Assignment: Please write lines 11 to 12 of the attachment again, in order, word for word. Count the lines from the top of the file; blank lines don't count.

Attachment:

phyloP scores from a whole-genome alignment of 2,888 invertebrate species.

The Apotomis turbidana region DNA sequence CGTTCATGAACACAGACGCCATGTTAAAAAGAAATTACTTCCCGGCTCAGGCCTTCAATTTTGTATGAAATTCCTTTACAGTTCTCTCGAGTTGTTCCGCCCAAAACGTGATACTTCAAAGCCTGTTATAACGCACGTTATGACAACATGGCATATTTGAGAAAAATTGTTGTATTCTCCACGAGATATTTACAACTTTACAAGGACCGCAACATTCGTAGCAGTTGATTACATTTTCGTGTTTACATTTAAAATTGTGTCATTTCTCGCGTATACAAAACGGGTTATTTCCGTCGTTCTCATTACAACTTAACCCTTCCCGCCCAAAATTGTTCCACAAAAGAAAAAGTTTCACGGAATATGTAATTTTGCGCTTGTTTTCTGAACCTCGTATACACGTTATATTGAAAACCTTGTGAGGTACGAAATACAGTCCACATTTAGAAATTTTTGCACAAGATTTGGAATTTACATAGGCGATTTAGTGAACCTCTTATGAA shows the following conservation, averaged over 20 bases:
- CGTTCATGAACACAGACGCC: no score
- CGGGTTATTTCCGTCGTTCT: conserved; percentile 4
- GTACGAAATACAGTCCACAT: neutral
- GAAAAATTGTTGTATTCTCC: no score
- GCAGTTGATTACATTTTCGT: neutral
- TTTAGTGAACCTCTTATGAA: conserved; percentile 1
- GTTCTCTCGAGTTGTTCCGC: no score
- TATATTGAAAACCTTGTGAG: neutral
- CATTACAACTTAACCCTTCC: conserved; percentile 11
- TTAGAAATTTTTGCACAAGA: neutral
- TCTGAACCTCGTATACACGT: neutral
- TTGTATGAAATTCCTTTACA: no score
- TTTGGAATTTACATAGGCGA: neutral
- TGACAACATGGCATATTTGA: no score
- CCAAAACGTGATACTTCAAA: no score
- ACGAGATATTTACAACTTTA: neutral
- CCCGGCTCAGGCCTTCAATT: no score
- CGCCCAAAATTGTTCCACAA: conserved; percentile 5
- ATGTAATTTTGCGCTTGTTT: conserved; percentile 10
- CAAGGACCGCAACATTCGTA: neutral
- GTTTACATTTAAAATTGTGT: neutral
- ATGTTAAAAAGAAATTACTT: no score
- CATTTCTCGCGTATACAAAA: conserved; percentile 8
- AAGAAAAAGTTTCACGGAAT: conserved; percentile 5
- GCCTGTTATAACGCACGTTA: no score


- CATTACAACTTAACCCTTCC: conserved; percentile 11
- TTAGAAATTTTTGCACAAGA: neutral